International Volunteer Trip: Zambia

Posted by Courtney Retzer Vargo, OTD, OTR/L, CHT 12/02/2020

I traveled to Lusaka, Zambia as a part of an all-volunteer surgical team in September 2017. We worked alongside the local medical staff at CURE International Hospital on the outskirts of the city, offering free and low-cost pediatric orthopedic and plastic surgery. The vast majority of our cases were burn scar releases, delayed/chronic fracture management and surgical reconstruction of congenital conditions such as syndactyly or amniotic band syndrome. My role as the team’s only hand therapist was to provide post-operative orthotic fabrication, often right in the operating room, rushing to finish before the child woke up from anesthesia in order to ensure the surgery was properly protected. I was also responsible for providing rehabilitation education to caregivers and parents using a local translator, a task that often felt like troubleshooting six months of formal therapy into a lesson or two. Many families we worked with had traveled several days on foot or by bus from their rural homes for the chance to have their child selected for surgery and it would be nearly impossible to expect therapeutic follow-up once they left the hospital. This was by far the most challenging aspect of my time there and it forced me to question my own expectations about what was possible and what was necessary.

The sprawling city of Lusaka is the capital of Zambia, a land- locked country in southern Africa, rich in minerals and the second-largest copper producer (Worldbank). “As of 2015, 58% of Zambians earned less than the international poverty line of $1.90 per day (compared to 41% across Sub-Saharan Africa) and three quarters of the poor lived in rural areas (Worldbank)”. Zambia has universal healthcare supported by the federally funded Ministry of Health. However, it is very poorly funded leading to a lack of high level providers and high staff turnover due to low pay, poor conditions and a high workload. In reality, there  is little to no care outside of the major cities. Private healthcare is available in major cities but it is financially out of reach for the majority of citizens. In fact, most upper class and ex-pats are often evacuated to neighboring South Africa when a higher level of care is needed. “In Zambia, health services are largely financed from public tax, donor community grants and direct payments by households and are provided by the government, private not-for-profit and private for-profit providers [15]. The delivery of government services is organized at three broad levels of care: tertiary level, comprising tertiary teaching hospitals; secondary level, comprising provincial/general hospitals and district hospitals; and the primary level, consisting of health centers and health posts [16].”page 2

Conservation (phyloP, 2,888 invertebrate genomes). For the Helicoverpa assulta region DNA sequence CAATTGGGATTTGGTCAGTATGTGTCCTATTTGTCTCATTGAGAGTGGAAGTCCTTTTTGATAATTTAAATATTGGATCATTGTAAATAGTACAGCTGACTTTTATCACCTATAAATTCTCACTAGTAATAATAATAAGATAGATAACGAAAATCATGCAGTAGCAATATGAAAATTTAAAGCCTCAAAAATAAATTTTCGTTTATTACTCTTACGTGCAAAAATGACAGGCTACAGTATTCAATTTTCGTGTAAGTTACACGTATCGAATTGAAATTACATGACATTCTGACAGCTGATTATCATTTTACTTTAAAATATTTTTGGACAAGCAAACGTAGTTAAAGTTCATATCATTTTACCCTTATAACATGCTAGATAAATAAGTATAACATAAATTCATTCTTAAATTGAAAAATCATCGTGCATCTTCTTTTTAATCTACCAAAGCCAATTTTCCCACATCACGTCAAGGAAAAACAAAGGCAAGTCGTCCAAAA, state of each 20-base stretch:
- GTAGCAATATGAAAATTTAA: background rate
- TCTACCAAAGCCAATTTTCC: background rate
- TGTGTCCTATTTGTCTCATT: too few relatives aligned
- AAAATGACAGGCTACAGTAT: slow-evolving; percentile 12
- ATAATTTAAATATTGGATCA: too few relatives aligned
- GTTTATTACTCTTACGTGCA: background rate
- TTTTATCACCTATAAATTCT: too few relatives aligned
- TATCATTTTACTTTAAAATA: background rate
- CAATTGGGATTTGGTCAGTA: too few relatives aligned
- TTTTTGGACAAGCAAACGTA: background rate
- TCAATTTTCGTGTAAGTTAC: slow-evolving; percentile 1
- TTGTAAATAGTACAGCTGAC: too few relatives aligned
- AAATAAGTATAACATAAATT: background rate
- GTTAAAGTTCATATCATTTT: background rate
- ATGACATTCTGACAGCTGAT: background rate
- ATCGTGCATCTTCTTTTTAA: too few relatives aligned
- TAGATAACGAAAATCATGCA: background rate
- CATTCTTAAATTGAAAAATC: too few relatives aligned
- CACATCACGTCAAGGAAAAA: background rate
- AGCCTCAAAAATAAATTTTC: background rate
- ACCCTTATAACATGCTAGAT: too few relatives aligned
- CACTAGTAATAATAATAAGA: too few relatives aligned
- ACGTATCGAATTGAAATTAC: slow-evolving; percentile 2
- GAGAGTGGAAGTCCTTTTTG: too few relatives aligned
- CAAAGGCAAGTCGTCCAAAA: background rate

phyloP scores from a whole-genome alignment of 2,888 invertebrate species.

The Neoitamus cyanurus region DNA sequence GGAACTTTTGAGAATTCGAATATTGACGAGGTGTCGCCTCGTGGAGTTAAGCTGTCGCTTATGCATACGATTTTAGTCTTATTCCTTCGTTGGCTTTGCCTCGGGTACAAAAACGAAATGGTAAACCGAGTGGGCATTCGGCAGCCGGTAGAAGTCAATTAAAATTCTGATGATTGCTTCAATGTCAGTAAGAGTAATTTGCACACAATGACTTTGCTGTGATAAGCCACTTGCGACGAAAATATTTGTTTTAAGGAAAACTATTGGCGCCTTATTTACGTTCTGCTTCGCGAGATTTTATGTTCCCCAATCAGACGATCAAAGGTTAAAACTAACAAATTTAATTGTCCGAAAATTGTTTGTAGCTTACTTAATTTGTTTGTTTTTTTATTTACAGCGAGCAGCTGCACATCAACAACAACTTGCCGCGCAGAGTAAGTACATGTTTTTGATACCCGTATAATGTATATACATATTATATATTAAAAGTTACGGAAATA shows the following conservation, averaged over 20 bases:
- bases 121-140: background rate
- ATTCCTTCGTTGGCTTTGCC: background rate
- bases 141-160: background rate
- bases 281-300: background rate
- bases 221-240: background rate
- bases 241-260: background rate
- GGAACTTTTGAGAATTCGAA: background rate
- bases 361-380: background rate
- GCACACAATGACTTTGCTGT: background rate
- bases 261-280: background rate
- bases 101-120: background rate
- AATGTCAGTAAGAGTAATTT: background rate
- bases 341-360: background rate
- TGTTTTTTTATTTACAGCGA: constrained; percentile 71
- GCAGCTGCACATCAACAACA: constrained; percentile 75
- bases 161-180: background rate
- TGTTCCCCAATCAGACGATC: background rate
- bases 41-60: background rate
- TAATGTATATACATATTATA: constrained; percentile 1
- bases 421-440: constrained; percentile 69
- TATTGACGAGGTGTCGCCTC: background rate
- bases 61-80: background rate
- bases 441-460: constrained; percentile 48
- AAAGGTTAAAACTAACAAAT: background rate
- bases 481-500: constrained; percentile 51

Access to adequate local healthcare, i.e. physicians and specialists, remain a major barrier to getting timely and appropriate treatment following trauma such as burns or complex fractures.

Serious burns are common in Zambia due to the prevalence of open cooking fires as well as the use of fire pits to dispose of trash as there are no public sanitation services. These pits pose a serious danger to children and adults with mobility issues and should they fall into one of these pits, can become trapped leading to far more serious injuries. Mosquito netting in the home is a necessary luxury in order to protect against malaria infection. However, when netting is used in close proximity to indoor cooking fires, very serious burns can occur. Due to transportation challenges and poor access to medical care in the rural areas, 2nd and 3rd degree burns are often managed at home leading to horrific contractures.    

Global Healthcare Workforce Alliance. WHO.
Phiri, J., & Ataguba, J. E. (2014). Inequalities in public health care delivery in Zambia. International journal for equity in health, 13, 24.